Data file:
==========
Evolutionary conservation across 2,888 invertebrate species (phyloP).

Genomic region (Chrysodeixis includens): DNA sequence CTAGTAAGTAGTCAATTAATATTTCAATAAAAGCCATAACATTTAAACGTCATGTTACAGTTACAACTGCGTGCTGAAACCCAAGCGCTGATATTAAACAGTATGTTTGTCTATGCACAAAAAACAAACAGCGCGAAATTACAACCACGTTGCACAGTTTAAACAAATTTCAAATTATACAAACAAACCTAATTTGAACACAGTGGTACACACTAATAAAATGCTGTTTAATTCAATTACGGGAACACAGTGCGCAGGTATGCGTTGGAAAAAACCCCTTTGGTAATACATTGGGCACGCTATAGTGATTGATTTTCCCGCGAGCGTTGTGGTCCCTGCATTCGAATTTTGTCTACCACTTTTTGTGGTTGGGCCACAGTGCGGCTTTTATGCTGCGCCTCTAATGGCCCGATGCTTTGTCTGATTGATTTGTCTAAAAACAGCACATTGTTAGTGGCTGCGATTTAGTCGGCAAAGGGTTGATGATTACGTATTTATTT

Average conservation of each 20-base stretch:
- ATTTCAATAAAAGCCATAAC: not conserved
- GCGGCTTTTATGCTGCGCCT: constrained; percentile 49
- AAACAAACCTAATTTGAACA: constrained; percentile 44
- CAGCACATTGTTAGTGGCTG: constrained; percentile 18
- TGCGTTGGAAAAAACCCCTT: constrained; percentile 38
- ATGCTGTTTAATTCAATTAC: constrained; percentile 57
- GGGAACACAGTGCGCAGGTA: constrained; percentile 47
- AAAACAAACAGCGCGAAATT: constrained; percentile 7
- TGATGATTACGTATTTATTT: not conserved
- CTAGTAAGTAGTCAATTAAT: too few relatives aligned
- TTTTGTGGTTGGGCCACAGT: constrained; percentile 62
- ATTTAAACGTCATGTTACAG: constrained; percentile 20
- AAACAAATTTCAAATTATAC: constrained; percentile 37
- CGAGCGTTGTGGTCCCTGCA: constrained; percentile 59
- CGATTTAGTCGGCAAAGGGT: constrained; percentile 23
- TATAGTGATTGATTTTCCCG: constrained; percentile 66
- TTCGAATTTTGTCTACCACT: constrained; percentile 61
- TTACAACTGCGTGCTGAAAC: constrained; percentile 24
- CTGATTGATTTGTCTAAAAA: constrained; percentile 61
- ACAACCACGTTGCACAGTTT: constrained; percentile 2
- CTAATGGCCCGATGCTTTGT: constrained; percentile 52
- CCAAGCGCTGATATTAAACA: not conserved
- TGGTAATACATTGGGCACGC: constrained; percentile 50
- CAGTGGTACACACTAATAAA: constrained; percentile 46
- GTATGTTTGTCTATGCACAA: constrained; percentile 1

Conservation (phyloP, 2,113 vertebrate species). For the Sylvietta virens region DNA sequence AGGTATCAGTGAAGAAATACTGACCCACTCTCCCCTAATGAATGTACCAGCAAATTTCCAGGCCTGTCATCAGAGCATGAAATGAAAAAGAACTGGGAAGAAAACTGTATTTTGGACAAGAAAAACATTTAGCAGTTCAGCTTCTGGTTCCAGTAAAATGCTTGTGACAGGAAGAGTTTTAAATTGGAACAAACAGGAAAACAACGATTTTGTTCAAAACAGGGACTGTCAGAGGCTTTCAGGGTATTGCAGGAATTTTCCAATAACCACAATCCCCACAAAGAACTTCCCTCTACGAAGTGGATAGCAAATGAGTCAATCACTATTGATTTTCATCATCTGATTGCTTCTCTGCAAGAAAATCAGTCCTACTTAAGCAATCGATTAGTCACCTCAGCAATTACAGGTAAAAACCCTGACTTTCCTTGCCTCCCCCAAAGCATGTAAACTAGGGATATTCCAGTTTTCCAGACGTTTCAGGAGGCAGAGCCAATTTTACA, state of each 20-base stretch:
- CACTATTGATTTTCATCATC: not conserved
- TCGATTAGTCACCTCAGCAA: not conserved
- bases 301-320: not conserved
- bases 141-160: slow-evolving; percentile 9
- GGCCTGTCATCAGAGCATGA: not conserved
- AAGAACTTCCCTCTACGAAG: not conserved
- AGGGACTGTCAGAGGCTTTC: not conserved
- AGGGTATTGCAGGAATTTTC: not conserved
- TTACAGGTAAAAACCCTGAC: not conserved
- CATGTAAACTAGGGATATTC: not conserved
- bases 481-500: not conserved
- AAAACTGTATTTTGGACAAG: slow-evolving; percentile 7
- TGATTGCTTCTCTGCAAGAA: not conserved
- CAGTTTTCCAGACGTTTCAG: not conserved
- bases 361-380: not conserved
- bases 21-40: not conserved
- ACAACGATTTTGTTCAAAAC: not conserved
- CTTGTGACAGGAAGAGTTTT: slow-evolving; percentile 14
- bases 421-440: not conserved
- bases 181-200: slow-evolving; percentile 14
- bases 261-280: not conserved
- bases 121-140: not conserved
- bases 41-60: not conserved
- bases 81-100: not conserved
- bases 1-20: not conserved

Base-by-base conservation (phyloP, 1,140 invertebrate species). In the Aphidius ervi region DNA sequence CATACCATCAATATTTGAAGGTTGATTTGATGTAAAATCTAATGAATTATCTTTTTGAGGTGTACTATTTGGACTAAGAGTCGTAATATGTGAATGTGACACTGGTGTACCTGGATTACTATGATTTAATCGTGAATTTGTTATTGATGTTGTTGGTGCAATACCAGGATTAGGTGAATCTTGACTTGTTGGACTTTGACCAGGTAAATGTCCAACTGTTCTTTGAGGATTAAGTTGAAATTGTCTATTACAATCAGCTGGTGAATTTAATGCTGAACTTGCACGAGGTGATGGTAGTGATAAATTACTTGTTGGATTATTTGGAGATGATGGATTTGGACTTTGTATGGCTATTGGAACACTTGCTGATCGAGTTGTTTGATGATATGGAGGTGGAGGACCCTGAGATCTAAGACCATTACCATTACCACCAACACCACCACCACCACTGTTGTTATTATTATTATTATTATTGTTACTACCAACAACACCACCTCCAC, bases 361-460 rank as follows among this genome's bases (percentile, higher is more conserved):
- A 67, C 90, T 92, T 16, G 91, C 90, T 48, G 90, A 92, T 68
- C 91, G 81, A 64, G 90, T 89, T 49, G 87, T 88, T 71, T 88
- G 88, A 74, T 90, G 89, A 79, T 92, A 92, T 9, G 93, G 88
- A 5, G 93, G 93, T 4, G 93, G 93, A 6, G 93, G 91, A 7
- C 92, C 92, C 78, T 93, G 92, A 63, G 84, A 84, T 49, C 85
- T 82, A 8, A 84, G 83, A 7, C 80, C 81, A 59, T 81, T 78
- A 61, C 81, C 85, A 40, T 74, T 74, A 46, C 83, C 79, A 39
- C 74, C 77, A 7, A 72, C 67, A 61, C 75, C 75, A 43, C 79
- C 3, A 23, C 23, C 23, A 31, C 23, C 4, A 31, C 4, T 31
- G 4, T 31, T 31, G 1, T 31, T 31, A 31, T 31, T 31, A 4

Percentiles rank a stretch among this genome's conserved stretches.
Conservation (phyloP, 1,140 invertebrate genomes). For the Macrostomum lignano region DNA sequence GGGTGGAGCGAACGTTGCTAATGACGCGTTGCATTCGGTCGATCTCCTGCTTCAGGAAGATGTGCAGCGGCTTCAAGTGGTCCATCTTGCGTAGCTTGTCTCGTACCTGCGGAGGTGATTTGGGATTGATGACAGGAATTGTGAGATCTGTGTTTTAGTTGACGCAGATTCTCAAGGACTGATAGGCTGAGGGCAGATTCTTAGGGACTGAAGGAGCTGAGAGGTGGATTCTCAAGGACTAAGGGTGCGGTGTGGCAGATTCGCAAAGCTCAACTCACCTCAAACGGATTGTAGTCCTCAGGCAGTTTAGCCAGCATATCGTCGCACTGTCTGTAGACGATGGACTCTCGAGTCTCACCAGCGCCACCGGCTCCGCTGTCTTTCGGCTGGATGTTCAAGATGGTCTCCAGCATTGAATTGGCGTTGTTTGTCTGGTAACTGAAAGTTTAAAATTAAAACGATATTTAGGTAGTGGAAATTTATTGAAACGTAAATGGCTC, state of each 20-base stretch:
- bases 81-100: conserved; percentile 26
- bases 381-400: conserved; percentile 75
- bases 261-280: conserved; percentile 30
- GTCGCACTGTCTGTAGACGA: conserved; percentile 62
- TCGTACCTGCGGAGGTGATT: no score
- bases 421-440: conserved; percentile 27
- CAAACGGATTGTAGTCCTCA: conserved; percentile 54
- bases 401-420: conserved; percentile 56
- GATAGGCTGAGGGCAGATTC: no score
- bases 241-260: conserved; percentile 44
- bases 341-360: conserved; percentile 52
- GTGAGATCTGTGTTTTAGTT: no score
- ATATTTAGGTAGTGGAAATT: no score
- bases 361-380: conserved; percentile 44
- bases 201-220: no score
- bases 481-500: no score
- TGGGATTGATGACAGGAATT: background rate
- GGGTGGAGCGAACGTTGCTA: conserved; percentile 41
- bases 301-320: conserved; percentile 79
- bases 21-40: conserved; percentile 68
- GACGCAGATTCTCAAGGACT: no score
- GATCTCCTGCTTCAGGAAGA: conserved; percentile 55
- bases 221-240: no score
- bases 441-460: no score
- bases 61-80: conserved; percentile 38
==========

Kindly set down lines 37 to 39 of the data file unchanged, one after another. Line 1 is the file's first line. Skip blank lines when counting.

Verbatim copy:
- AGGGTATTGCAGGAATTTTC: not conserved
- TTACAGGTAAAAACCCTGAC: not conserved
- CATGTAAACTAGGGATATTC: not conserved